Recently, this blog commented on a study done by the U.S. Department of Transportation (“USDOT”) to determine the effectiveness of the Federal Motor Carrier Safety Administration’s (“FMCSA”) new hours-of-service regulations designed to reduce the frequency of accidents caused by truck driver fatigue.
According to the National Highway Traffic Safety Administration (“NHTSA”), 8.2 percent of all traffic fatalities occurring in 2011 involved large trucks. In Maryland, there were 692 motor vehicle accident fatalities, 38 of which were caused by crashes involving large trucks. The USDOT study concluded that the new HOS regulations would avoid approximately 1,400 crashes, 560 injuries, and 19 accident deaths will be avoided each year.
Despite this recent success in improving the safety of the trucking industry, the FMCSA is under fire as two other government agencies have questioned the efficacy of the FMSCA’s recently developed Compliance, Safety, Accountability Program (“Program”). The Program assigns to trucking carriers based on safety and is intended to heighten accountability for carriers that continually violate safety rules. Recently, however, the Department of Transportation’s Office of the Inspector General (“OIG”) and the Government Accountability Office (“GAO”) have released the results of audits of the Program concluding that it suffers from several problems caused by inaccurate or incomplete data.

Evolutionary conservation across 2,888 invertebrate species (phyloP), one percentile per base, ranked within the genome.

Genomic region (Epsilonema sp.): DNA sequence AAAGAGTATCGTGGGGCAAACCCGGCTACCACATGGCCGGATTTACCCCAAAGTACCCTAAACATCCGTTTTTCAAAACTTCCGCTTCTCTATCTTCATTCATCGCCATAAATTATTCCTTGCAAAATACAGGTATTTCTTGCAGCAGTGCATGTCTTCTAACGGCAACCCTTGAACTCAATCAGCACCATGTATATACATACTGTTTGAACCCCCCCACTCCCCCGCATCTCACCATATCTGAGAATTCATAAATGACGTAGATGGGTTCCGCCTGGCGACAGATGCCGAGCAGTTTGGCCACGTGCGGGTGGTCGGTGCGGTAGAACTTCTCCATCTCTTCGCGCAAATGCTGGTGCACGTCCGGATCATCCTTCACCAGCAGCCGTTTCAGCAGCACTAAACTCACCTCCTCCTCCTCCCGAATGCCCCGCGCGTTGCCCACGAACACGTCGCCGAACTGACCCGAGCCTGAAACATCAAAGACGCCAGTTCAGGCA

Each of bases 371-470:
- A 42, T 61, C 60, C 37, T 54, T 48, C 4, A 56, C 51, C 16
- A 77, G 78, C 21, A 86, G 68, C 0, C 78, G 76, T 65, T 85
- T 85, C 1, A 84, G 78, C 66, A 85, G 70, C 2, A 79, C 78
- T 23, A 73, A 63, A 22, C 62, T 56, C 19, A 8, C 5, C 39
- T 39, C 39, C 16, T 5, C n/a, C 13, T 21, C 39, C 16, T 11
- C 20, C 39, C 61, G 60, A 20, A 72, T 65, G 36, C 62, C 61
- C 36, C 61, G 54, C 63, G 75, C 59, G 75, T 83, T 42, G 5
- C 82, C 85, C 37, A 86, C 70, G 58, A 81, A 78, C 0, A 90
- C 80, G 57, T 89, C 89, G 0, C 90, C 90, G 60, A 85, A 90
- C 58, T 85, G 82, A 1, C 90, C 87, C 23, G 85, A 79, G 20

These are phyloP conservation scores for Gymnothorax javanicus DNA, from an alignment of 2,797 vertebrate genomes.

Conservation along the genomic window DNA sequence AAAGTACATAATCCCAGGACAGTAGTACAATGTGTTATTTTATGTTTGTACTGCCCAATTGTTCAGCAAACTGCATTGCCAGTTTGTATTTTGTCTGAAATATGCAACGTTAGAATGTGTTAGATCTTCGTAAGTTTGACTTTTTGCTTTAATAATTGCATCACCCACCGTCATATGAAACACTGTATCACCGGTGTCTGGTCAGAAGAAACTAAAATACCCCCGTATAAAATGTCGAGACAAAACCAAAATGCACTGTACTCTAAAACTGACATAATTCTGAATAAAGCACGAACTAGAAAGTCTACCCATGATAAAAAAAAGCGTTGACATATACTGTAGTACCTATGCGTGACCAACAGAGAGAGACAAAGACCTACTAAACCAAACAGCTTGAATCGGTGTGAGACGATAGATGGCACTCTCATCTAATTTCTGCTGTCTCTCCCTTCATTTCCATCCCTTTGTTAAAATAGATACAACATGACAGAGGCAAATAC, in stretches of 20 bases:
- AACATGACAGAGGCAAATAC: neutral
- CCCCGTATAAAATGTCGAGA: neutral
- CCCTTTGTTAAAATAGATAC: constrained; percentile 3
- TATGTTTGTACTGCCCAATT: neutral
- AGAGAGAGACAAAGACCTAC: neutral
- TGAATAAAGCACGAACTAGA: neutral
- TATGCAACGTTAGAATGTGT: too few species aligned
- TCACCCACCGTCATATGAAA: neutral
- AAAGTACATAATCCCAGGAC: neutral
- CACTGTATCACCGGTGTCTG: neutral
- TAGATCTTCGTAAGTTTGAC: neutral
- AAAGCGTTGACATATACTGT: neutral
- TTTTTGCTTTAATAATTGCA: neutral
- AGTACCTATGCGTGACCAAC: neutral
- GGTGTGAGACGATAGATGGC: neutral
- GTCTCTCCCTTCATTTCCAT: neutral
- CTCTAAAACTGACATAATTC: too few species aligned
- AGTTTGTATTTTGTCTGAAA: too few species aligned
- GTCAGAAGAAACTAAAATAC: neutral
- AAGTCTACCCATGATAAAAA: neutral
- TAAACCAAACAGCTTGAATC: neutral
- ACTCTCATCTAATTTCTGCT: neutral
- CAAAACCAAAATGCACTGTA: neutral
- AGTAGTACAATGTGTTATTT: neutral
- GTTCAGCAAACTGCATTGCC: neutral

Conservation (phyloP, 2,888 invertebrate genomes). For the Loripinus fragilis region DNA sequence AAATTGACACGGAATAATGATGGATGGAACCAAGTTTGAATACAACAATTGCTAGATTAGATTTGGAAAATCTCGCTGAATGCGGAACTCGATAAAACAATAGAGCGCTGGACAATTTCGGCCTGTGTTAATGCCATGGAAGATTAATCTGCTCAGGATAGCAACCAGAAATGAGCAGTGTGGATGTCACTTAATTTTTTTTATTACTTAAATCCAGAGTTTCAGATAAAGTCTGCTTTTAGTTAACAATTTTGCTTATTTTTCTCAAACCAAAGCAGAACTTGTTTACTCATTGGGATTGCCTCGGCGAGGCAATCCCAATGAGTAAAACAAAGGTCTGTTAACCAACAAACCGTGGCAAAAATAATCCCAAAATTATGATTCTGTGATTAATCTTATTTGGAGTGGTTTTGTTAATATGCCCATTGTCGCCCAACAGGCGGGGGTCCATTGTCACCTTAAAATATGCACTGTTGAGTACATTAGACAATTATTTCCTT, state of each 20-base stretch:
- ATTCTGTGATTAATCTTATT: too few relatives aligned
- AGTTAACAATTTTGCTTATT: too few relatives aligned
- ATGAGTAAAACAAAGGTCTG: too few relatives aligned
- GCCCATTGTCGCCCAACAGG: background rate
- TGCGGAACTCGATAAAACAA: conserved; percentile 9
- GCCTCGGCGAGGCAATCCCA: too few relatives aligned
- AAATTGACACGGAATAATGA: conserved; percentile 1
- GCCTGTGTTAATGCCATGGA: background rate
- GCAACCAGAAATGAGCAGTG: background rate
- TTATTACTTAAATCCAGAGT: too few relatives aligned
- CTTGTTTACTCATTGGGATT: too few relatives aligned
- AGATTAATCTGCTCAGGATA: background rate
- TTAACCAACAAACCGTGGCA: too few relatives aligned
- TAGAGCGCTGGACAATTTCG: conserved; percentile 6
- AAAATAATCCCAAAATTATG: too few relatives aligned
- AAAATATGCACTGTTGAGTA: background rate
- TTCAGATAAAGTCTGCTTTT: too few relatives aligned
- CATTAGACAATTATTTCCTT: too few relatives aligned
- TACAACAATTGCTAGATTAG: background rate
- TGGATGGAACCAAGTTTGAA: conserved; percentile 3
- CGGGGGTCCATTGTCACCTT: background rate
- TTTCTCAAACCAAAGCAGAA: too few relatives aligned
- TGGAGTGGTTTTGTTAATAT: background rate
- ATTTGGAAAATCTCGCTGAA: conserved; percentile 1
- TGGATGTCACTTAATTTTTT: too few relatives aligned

The OIG report determined that the Program had yet to complete development of several components designed to improve data accuracy and that only ten percent of states had fully executed enforcement of the Program.
The GAO audit maintained the Program assigned scores to some carriers that didn’t accurately their actual safety record, thereby increasing the likelihood that the Program would categorize certain carriers as high risk when they were not necessarily so. For example, the audit found that, due to the inaccurate data issue, a small carrier with no safety problems could receive a worse score than a large carrier with a number of accidents.
The audit further concluded that, in certain cases, data used to score carriers was inaccurate due to differences in enforcement and inspection agencies in each state and some of the data used to calculate scores was self-reported and therefore potentially unreliable. Further, the report found that a majority of scored violations didn’t occur with enough frequency to establish an association to higher risk of crashing (600 out of 750 regulations examined were violated by less than one percent of all carriers).
Fatigued truck drivers have been shown to have slower reaction times and exhibit an increased risk of causing an accident. Due to the immense weight and considerable size commercial trucks, proper operation of these vehicles is of particular importance. Negligence behind the wheel of such a vehicle can easily result in catastrophic accidents and severe injuries or death.
The qualified attorneys of Brassel, Alexander & Rice, LLC have extensive experience representing individuals who have been injured by the negligent driving of commercial truck drivers. If you or someone you know has been injured in a truck accident, contact the attorneys of Brassel, Alexander & Rice, LLC today.